Nina Simone Childhood Home
Nina Simone’s distinctive voice, sultry blend of classical, blues, and gospel music, and penchant for activism have ensured that the artist’s decades-long legacy still endures today. In recent years, broader recognition of Simone’s significance has included the Oscar-nominated documentary What Happened, Miss Simone? release in 2015; NPR’s inclusion of her 1965 I Put a Spell on You as the number three album on their 150 Greatest Albums Made by Women list; and her 2018 induction into the Rock & Roll Hall of Fame.
But what of the significant physical places in her life? A few years ago, little was known about Simone’s childhood home in Tryon, North Carolina, but in 2017 the fate of this humble, three-room clapboard was permanently altered.
An Activist and Musician from the Very Beginning
Nina Simone was born Eunice Waymon in Tryon in 1933. In her childhood home, she developed a love for her piano and experienced racial discrimination that would shape her world view and social activism later in life. Her mother was a devout Methodist preacher, and her father was entrepreneurial (he had worked as an entertainer early in his own life). Though the Great Depression undoubtedly affected the family’s beginnings, they still provided Simone with opportunities to strengthen her passion—and talent—for music.
To thank those who supported the fund, Simone performed her debut recital at the Tryon Library in 1943 at age 11. However, living in a Jim Crow-segregated South, Simone’s parents were forced to give up their seats for white audience members when they arrived at the library. Even then a fierce defender of what she believed to be right, Simone refused to play until her parents were returned to their rightful place in the front row.
Simone’s piano education continued with the aid of the Eunice Waymon Fund, while she attended an all-girls boarding school in Asheville, North Carolina. Following graduation, she moved to New York City in 1950 to attend a summer program at Juilliard with plans to apply for a scholarship at the Curtis Institute of Music in Philadelphia; however, she didn’t receive the scholarship or admittance to Curtis—allegedly due to her race. Simone instead worked odd jobs before returning to music as an accompanist and private teacher. Eventually, she began playing piano and singing at a bar in Atlantic City. There, Simone changed her name, and her career as the High Priestess of Soul took shape.
Much later in her career, Simone returned to Tryon after she had just spent several years living in France and touring Europe. By this point, the artist had built a career, as well as a reputation for expressing her views on civil rights and the racial injustice experienced by African Americans through original songs and covers such as “Mississippi Goddam,” “I Wish I Knew How it Would Feel to be Free,” and “Four Women.”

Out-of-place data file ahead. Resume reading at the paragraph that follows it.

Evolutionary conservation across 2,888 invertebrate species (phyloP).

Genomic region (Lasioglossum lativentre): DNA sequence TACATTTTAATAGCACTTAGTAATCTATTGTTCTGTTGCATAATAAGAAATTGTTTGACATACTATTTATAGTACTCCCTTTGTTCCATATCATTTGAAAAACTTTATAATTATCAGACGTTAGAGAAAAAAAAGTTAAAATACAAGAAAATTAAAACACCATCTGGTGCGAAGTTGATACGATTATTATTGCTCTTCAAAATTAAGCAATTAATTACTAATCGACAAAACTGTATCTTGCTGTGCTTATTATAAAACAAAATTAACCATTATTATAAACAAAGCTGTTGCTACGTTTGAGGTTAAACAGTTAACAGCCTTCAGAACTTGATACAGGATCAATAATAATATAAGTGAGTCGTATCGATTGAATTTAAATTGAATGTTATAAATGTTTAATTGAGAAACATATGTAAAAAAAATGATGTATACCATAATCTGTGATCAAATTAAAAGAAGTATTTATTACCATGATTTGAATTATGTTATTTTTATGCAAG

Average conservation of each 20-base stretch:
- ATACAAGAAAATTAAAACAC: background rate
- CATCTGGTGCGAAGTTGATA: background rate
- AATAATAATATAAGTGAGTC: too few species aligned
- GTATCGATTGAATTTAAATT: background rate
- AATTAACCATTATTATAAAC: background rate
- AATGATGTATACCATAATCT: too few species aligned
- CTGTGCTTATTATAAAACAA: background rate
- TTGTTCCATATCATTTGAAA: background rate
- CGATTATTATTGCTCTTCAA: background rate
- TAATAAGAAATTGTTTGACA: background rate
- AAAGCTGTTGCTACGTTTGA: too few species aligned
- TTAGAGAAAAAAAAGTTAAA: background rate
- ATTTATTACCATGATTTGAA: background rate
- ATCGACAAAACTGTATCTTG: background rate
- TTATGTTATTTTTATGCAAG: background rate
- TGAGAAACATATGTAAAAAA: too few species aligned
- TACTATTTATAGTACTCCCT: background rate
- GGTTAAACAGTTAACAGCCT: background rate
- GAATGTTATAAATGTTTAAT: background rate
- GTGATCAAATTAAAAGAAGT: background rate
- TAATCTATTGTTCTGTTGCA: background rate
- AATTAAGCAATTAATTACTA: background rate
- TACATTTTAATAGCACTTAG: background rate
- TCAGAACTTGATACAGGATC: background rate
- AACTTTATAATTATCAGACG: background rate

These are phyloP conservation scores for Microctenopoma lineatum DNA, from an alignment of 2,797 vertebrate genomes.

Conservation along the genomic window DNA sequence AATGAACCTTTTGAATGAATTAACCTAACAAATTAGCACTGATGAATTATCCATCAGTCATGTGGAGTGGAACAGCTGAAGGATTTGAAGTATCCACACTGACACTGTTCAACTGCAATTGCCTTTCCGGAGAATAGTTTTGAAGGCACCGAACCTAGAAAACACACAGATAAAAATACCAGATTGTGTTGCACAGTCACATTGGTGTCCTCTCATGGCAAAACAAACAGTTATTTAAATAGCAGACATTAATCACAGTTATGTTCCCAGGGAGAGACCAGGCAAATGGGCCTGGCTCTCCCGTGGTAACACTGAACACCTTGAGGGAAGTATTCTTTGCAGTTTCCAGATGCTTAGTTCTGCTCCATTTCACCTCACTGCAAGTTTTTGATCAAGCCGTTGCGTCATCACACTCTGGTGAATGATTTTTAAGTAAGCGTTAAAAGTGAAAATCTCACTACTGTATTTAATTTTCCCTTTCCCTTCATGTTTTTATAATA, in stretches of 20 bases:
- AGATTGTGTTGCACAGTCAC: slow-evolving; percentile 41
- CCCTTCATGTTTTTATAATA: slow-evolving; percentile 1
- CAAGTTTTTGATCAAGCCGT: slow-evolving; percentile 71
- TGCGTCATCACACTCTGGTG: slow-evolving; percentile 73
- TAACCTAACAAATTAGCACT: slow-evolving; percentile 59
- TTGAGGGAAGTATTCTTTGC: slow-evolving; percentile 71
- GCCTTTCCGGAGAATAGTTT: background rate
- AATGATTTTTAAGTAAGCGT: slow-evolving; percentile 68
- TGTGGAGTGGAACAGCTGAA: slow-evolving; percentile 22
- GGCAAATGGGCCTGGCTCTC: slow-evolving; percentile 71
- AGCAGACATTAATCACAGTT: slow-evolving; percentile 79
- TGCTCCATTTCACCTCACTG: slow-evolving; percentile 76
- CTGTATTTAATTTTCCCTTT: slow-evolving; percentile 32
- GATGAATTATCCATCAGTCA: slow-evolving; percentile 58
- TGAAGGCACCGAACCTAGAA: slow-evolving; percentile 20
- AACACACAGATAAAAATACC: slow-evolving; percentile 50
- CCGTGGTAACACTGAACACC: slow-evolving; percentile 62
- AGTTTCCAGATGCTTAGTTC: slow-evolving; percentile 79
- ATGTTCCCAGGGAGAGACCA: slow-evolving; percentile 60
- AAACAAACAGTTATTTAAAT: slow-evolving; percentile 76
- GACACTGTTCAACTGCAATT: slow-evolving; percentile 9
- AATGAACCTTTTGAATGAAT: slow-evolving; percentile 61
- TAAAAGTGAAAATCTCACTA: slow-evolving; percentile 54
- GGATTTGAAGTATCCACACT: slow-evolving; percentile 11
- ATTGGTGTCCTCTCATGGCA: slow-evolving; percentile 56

Simone maintained personal friendships with noted Civil Rights leaders and activists such as Dr. Martin Luther King Jr. and Malcolm X. The turbulence of the 1960s, and tragic events such as the 16th Street Baptist Church bombing, motivated her to express her ideas and emotions through explosive live performances and recordings.
Throughout her career, Simone exhibited musical genius that couldn’t be denied or ignored. She spoke and sang about topics like standards of beauty for black women, oppression, and righteous anger motivated by hundreds of years of slavery and systemic racism. She traveled the world and performed for over four decades, often following momentous historic events like the Selma to Montgomery March and Dr. King’s assassination. She was, in short, a motivating figure for audiences around the world.
A New Future for Nina Simone’s Past
Years later, when Simone’s childhood home had long been empty, it was in danger of demolition. Prior rehabilitation efforts were unsuccessful, and the house went up for sale again in 2017. With the threat of its impending loss, four New York City-based, African American artists sprang into action. Conceptual artist Adam Pendleton, sculptor and painter Rashid Johnson, collagist and filmmaker Ellen Gallagher, and abstract artist Julie Mehretu came together, created an LLC, and bought the home for $95,000.
The artists didn’t have an interest just in Simone’s art—they felt that buying, preserving, and restoring the home was itself a political act, particularly in the wake of prominent movements such as Black Lives Matter and the perpetuation of the racial divide in the United States.
Like Simone, each artist finds ways to connect their work to African American identity and history. Pendleton uses language to re-contextualize history through reappropriated images. Johnson’s work combines “racial and cultural identity, African American history, and mysticism,” according to his biography on Artsy. Gallagher reinterprets advertisements for products targeted towards African Americans. Mehretu creates renderings of urban grids to reexamine cultural definitions of place. The artists plan to apply their collective artistic vision to reinterpret Simone’s home into something that reflects her dynamic, complex legacy, but they can’t do it alone.
With leadership and guidance from the four artists, the National Trust—along with the Nina Simone Project, World Monuments Fund, and North Carolina African American Heritage Commission—is working to preserve Simone’s Tryon home. The National Trust will develop a rehabilitation plan that aligns with the home’s potential future use; identify future ownership and stewardship models for the site; and create additional protections to ensure that this symbol of Simone’s early life and legacy will endure for generations to come.
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